Inability to Utilize Retrograde Cardioplegia due to a Persistent Left Superior Vena Cava


Despite being the most common vascular anomaly of the thoracic venous system, a persistent left superior vena cava (PLSVC) remains an uncommon finding in the general population. It results when the left superior cardinal vein fails to regress.We present a case of a PLSVC that was incidentally discovered during cardiac surgery. Written informed patient consent was obtained to publish this case report.

Case Report

A 46-year-old male with a history significant for atrial fibrillation, dilated aortic root, and bicuspid aortic valve with severe aortic regurgitation (AR) presented to the operating room for elective aortic valve replacement, aortic root replacement, and Maze procedure.


His preoperative transthoracic echocardiogram (TTE) was notable for normal biventricular function, severe AR, and a possible patent foramen ovale (PFO). No details about the coronary sinus were provided on the TTE report. Intraoperatively, the patient underwent an uneventful induction of general anesthesia.

Transesophageal echocardiography (TEE) was then performed and confirmed the preoperative findings with the exception that there was no PFO identified. Other notable findings, however, were also discovered on TEE.

During placement of a central venous catheter in the right internal jugular vein, TEE was used to visualize the guidewire. It was noted at this time that the right SVC appeared small.

In addition, the coronary sinus was observed to be significantly dilated, measuring 2.1 cm in the deep midesophageal 4-chamber view and 3.3 cm in the midesophageal 2-chamber view.

These echocardiographic findings raised suspicion for a PLSVC. A left-sided intravenous line was in place so a bubble study was attempted. Injection of agitated saline showed bubbles appearing in the coronary sinus prior to entering the right atrium, although the study was limited by the relatively low number of bubbles.

The suspicion for a PLSVC was communicated to the surgical team given the possible implications for retrograde cardioplegia administration. However, at that time, they were not able to visually identify a PLSVC.


The patient was cannulated for CPB. Given the severe aortic insufficiency, retrograde was preferred over antegrade cardioplegia. Once CPB was established, retrograde cardioplegia administration was attempted but there was difficulty achieving pressurization of the coronary sinus. Since the patient was on CPB by this time, a more thorough visual examination of the coronary sinus was possible without hemodynamic instability. Further inspection by the surgical team confirmed that there indeed was a PLSVC in continuity with the coronary sinus and antegrade cardioplegia was used to arrest the heart while carefully monitoring the left ventricle for distention using TEE. The heart was successfully arrested and the patient underwent MAZE along with aortic valve and root replacement. The patient was weaned from CPB uneventfully and was taken to the intensive care unit postoperatively. No intervention was performed for the PLSVC.


Recognizing a PLSVC is most important during central venous cannulation, pacemaker and/or defibrillator placement, and cardiac surgery with use of retrograde cardioplegia. Cases have been described where central venous catheters placed through the left internal jugular vein for vasopressor support were unintentionally placed into the tract continuous with the coronary sinus. Particularly when the left subclavian vein is used for access, as a result of the abnormal proximity to the coronary sinus, there is additional concern for the catheter and associated guidewire causing arrhythmias, hemodynamic stability, and perforation of the heart. Some authors have used catheters that were placed in the coronary sinus for drug and volume administration, although close proximity of the tip of the catheter to the coronary sinus could have the same risks as the guidewire. In addition, pulmonary artery catheter and pacemaker lead placement can be difficult due to a tortuous anatomy.A PLSVC can be confirmed by many radiologic techniques, including angiography, computed tomography, and magnetic resonance imaging. Diagnosis by echocardiography is primarily based on a dilated coronary sinus (normal diameter is less than 1 cm). In addition, the diagnosis can be supported by injection of contrast through a left-sided intravenous line with demonstration of contrast appearing in the coronary sinus prior to the right atrium. Failure to diagnose a PLSVC and use of retrograde cardioplegia alone can result in inadequate myocardial protection and cardiogenic shock. Diagnosis should also be followed by an evaluation for other congenital abnormalities such as atrial and/or ventricular septal defects, cor triatriatum, coarctation of the aorta, and endocardial cushion defects. Regardless of the presence of any associated abnormalities, it is imperative to promptly communicate the presence of a PLSVC to the surgical and perfusion team.In conclusion, we present a case where a patient with a previously undiagnosed PLSVC presented for cardiac surgery. The preoperative TEE exam raised suspicion for a PLSVC and was instrumental in the ultimate decision to use antegrade cardioplegia to arrest the heart on CPB. Retrograde cardioplegia cannot be relied upon with this vascular anomaly due to the potential for poor myocardial protection. Although a PLSVC is uncommon within the general population, this case demonstrates echocardiographic findings that must be readily recognized by perioperative echocardiographers.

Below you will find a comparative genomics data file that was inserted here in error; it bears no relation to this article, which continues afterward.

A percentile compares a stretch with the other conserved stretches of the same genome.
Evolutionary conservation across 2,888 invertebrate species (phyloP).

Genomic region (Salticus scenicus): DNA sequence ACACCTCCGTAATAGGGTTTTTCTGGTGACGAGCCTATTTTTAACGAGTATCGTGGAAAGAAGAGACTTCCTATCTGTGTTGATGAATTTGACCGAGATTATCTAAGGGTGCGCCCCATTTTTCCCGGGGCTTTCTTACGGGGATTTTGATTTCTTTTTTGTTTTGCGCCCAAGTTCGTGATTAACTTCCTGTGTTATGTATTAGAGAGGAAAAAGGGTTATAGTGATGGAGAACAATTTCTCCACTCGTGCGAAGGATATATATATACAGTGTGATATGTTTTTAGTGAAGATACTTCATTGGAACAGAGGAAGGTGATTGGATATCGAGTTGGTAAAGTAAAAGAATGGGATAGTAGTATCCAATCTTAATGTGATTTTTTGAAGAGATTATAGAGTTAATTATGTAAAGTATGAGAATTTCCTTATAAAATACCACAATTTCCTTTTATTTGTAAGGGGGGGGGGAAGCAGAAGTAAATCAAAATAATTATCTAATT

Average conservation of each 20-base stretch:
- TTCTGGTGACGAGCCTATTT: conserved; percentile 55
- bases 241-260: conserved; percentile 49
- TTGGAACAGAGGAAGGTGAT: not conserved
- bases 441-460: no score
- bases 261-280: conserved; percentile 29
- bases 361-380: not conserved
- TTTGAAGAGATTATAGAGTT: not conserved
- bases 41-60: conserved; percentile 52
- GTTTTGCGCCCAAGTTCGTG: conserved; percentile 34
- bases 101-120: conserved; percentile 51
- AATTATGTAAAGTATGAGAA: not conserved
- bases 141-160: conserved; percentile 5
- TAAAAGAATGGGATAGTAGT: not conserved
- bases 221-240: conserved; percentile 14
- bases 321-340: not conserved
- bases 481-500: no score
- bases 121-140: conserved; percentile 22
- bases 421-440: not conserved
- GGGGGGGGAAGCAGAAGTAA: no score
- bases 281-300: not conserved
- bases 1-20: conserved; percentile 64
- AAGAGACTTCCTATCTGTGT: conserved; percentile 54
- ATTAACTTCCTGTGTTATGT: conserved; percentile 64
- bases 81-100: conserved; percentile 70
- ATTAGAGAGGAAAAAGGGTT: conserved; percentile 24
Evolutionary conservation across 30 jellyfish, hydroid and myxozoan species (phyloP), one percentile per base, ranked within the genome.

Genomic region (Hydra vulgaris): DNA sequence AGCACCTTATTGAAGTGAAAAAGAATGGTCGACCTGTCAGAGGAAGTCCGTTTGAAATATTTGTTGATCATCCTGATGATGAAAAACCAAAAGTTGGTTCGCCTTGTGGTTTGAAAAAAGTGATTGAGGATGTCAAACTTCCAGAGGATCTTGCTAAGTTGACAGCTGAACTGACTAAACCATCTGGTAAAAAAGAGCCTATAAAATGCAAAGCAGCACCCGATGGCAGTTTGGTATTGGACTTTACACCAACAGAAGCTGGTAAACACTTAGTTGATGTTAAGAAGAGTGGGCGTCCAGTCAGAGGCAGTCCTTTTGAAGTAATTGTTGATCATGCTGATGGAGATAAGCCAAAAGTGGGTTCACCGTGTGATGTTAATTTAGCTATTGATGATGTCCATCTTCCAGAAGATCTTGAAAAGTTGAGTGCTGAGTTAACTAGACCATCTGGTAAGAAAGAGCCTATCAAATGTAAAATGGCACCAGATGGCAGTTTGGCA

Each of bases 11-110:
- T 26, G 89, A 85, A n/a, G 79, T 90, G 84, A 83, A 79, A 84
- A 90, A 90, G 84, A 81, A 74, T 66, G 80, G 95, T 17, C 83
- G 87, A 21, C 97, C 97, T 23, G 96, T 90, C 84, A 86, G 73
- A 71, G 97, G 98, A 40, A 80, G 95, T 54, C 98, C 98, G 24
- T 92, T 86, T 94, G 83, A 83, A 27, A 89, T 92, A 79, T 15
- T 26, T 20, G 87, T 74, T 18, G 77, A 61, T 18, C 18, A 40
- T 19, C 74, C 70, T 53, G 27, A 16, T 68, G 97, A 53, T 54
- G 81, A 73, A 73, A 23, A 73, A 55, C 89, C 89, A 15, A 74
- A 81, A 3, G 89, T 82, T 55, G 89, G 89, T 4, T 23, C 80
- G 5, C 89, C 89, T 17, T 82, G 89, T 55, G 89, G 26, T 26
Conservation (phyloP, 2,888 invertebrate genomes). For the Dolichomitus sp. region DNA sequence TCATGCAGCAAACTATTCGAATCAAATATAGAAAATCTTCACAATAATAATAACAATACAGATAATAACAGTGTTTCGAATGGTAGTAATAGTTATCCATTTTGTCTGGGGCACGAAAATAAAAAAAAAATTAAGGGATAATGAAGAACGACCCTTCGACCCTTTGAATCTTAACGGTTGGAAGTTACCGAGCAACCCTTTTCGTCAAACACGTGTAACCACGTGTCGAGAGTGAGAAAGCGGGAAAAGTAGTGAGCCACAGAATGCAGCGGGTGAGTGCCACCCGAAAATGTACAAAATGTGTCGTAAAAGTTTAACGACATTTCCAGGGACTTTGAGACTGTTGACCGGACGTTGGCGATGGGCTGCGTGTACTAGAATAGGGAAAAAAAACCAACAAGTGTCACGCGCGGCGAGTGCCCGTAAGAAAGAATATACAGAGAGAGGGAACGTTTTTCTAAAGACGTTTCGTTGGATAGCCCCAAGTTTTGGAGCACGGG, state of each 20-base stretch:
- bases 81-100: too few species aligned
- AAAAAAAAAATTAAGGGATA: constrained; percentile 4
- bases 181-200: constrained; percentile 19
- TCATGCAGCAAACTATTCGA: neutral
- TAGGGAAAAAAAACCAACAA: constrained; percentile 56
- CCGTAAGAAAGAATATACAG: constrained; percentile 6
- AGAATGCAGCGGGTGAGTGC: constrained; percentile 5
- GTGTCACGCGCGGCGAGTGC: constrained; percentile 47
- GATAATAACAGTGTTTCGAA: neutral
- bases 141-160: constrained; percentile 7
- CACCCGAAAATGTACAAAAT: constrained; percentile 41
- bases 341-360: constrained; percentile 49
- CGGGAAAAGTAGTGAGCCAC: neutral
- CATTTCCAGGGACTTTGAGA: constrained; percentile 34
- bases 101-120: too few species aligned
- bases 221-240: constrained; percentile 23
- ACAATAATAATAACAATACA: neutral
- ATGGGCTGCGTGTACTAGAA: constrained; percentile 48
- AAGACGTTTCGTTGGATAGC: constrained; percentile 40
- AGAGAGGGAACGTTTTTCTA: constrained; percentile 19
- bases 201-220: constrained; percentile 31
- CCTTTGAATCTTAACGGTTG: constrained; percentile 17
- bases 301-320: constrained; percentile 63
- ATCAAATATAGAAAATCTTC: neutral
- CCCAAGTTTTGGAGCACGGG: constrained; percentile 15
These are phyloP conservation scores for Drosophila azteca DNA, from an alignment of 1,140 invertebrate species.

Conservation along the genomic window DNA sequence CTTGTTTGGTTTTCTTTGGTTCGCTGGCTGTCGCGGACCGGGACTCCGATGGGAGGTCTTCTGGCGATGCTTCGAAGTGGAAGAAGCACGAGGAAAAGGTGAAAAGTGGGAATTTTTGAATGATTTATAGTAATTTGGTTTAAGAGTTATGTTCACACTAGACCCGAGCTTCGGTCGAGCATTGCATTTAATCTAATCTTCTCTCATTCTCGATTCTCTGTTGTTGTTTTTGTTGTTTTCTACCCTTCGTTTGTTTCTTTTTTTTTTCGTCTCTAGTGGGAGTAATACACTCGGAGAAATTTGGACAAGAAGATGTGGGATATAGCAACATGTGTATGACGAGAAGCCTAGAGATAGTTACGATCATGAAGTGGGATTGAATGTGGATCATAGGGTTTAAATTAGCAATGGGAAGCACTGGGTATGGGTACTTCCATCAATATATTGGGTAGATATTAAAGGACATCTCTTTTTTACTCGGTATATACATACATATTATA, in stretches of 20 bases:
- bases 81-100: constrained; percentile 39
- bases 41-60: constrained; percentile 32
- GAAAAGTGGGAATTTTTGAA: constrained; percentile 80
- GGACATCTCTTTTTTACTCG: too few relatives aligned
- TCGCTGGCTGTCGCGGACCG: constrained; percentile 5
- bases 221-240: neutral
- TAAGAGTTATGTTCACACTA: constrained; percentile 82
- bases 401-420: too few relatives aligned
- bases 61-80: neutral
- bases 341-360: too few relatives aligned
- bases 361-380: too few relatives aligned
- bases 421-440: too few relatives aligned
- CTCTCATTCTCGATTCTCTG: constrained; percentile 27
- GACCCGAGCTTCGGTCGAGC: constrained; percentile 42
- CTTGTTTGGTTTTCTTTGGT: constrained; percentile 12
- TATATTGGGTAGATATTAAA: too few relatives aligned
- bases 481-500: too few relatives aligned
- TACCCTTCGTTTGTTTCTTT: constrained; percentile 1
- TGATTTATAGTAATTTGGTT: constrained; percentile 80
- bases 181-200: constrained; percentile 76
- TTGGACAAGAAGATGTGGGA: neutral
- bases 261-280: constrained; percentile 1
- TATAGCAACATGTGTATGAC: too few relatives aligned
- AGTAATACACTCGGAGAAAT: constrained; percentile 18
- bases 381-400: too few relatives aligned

Retrograde Cardioplegia, Superior Vena Cava

Author : Rohesh J. Fernando